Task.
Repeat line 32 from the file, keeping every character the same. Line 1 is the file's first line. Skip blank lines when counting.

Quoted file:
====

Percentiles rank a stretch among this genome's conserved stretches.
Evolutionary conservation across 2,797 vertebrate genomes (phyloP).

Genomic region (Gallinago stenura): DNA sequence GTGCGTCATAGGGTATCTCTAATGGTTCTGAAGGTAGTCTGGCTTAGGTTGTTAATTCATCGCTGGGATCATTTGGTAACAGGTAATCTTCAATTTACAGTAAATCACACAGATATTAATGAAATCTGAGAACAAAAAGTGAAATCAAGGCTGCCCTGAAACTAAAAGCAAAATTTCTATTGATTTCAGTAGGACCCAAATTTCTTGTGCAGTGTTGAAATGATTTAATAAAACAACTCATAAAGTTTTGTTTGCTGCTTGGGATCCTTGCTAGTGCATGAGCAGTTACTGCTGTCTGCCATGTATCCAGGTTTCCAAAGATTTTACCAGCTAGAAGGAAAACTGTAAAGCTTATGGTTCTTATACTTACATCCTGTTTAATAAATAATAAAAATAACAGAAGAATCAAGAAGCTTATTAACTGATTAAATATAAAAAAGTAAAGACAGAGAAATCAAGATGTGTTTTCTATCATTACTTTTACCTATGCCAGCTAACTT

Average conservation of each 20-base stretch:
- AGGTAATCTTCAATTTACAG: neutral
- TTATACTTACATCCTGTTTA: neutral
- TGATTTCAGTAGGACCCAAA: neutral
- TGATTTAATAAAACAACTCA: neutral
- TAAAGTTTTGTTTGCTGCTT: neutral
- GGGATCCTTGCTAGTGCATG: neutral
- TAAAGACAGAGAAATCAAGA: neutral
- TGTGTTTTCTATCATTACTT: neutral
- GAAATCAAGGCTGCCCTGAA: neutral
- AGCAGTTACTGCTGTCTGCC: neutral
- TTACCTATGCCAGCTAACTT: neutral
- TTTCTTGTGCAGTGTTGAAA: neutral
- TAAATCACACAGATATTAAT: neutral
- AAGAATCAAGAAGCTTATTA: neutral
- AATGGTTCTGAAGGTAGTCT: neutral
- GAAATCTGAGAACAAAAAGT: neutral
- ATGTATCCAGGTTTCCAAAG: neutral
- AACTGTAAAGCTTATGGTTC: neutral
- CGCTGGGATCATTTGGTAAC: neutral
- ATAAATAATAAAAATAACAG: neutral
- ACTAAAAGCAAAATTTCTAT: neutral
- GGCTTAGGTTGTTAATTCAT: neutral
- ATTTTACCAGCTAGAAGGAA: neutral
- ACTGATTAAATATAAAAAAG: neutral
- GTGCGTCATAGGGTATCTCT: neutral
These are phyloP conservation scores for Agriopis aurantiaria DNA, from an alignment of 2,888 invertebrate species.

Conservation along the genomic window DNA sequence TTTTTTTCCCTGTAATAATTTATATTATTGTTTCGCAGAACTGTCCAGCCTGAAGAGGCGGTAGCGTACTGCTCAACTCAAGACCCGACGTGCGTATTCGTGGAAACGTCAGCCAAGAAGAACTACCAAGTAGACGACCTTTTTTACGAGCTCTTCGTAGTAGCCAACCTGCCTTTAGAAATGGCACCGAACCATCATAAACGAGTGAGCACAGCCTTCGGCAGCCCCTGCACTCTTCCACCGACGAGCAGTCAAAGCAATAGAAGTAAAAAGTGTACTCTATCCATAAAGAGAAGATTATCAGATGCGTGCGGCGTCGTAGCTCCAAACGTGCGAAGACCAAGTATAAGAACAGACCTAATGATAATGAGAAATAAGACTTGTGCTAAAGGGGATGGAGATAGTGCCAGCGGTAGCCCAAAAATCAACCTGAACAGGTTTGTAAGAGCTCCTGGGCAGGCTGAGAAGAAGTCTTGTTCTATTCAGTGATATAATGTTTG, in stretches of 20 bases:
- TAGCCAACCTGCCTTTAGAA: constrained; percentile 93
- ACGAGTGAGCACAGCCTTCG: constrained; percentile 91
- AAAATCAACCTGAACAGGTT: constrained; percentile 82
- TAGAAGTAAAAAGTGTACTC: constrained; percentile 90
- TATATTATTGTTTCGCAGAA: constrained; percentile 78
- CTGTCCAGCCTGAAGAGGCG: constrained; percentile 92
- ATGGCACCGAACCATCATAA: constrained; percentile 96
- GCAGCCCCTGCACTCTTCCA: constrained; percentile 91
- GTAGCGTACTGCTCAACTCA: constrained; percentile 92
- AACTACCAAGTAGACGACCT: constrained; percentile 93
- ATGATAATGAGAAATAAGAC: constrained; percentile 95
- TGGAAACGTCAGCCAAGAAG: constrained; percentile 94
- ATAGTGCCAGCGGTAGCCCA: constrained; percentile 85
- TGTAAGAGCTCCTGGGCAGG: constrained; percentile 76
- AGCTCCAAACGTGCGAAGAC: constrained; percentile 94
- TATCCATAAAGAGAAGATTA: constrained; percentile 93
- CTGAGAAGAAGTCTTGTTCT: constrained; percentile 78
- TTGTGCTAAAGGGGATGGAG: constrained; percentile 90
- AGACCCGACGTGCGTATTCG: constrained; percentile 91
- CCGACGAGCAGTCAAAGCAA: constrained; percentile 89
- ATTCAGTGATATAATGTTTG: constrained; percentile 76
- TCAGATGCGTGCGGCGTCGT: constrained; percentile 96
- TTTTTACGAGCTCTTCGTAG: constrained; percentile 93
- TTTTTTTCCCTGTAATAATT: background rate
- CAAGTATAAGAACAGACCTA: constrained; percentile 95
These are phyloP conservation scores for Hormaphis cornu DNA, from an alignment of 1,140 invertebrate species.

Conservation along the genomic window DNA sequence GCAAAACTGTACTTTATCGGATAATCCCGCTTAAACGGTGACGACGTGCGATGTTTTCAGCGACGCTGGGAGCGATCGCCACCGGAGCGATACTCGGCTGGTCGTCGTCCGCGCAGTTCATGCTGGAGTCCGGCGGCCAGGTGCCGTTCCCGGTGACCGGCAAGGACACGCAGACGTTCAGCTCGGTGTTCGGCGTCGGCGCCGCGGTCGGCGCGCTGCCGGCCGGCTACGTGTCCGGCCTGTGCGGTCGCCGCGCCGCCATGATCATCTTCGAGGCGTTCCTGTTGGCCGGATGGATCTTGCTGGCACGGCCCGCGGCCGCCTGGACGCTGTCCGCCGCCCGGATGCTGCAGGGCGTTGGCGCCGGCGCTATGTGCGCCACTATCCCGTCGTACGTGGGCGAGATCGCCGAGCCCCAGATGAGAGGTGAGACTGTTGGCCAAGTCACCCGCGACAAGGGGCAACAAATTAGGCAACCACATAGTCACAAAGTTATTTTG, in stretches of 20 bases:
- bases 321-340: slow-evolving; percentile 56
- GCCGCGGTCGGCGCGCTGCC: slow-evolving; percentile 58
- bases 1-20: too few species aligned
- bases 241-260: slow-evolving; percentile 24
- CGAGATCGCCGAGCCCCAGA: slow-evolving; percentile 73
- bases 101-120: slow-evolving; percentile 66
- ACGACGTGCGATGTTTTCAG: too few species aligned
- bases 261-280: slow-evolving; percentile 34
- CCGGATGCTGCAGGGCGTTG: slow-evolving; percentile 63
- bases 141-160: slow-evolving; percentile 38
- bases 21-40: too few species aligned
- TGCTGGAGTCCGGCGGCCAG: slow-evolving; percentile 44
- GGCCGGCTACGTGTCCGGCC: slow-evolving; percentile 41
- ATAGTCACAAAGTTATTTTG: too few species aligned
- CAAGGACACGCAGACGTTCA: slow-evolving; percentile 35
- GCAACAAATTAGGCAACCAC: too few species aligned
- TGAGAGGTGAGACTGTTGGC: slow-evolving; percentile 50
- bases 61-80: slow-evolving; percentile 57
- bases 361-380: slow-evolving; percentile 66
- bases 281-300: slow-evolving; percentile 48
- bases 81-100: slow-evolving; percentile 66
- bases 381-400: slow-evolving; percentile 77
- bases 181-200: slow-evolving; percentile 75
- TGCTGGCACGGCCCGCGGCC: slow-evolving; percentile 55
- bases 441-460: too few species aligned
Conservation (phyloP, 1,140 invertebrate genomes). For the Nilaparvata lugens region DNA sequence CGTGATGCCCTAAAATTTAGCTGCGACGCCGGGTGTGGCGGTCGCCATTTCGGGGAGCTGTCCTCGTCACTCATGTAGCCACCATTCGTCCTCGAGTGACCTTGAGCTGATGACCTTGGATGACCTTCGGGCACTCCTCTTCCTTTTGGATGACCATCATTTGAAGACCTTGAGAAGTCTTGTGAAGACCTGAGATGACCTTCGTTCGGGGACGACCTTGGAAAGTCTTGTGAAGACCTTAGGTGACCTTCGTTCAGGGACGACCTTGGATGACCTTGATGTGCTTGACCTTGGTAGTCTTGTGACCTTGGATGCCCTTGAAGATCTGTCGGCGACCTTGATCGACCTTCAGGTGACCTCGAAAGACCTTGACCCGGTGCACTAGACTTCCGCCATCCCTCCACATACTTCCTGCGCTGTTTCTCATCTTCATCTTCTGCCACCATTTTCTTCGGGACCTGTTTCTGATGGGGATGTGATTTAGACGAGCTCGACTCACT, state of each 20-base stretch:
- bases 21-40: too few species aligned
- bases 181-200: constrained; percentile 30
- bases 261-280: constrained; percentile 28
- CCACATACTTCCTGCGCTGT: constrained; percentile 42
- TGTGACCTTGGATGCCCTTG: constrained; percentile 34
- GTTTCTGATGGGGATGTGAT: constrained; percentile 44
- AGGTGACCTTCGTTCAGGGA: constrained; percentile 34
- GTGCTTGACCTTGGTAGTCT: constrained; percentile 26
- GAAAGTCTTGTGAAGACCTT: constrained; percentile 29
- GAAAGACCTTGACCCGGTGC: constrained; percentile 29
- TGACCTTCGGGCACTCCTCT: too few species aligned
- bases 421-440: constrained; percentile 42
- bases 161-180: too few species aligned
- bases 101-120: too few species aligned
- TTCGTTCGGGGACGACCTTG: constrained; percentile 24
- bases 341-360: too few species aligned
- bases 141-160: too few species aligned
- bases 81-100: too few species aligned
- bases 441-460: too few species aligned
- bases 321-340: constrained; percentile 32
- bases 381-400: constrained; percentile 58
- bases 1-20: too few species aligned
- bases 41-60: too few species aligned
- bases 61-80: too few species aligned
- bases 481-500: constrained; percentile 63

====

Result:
- TAGCCAACCTGCCTTTAGAA: constrained; percentile 93